8. 8. Problem with GPRS!<br />In cellular system different users tend to have different channel qualities in terms of signal-to-interference ratio (ratio of the average received modulated carrier power to the average received co-channel interference power I), due to differences in distance to the base station, fading, and interference.<br />Services such as speech requires a certain target SIR to give good quality, below the target the quality is unacceptable, while above the target the quality is good and practically independent of channel quality.<br />Thus network has to make sure that only a small fraction of users are below the SIR target. But large part of the user population will then experience unnecessarily high SIR (i.e. excellent channel quality from which they cannot benefit). <br />EDGE is designed to improve the situation by employing the mechanism known as link quality control.<br />8/9/2010<br />8<br />
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  10. 10. Link quality control adapts so that for all channel qualities an optimal bit rate is obtained. <br />Standard GPRS saturates at low SIR, whereas EDGE user quality increases with increased channel quality.<br />To obtain this characteristics EDGE must include transmission modes with significantly higher information bit rates than those of standard GSM. <br />This is the reason for the introduction of the new modulation, 8-PSK, which is the core of the EDGE.<br />8/9/2010<br />10<br />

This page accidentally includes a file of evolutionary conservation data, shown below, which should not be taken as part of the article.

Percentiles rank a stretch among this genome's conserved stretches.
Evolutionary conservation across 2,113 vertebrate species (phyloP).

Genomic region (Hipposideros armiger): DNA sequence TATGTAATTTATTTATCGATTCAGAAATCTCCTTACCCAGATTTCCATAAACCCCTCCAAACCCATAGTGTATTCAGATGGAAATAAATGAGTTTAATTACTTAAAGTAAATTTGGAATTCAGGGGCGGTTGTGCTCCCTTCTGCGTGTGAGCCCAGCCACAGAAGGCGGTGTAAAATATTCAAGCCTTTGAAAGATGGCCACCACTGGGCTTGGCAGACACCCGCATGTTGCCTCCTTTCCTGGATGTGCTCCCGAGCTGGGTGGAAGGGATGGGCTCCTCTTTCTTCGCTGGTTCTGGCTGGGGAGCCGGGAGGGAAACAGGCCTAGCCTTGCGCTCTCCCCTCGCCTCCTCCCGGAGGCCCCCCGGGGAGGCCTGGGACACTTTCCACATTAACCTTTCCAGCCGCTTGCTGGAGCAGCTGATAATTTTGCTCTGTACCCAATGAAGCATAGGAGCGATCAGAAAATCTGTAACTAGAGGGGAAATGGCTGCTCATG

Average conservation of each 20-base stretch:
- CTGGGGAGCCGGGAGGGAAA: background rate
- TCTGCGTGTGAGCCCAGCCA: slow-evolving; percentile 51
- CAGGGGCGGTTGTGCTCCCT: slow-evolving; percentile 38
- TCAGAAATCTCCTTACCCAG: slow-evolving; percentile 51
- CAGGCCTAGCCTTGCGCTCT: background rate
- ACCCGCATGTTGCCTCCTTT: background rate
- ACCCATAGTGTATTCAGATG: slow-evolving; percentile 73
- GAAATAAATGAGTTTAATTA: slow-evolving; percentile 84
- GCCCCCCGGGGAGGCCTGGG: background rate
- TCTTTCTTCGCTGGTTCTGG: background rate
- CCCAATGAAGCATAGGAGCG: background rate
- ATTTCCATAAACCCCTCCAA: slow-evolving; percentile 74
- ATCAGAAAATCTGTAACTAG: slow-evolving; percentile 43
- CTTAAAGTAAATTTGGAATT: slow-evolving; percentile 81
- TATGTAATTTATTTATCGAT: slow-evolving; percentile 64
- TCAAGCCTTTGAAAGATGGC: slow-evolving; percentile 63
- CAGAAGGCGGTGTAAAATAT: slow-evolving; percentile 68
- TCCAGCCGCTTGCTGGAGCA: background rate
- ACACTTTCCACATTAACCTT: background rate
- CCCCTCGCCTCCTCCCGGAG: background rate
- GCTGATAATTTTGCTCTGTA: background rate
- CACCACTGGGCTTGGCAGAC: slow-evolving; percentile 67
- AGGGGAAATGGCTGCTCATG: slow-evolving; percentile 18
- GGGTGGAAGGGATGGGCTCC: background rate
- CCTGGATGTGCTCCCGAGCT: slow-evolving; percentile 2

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  12. 12. Main new network architecture entities that are needed for the EDGE upgrade are<br />SGSN:  <br />This forms a gateway to the services within the network. It provides a variety of services to the mobiles like Packet routing and transfer, Authentication, Logical link management ,Charging data. <br />There is a location register within the SGSN and this stores location information.<br />GGSN:  <br />It can be considered to be a combination of a gateway, router and firewall as it hides the internal network to the outside. <br />GGSN receives data addressed to a specific user, it checks if the user is active, then forwards the data. Similarly packet data from the mobile is routed to the right destination network by the GGSN.<br />PCU:<br />It differentiates data destined for the GSM network (circuit switched data) and data destined for the EDGE network (Packet Switched Data).<br />8/9/2010<br />12<br />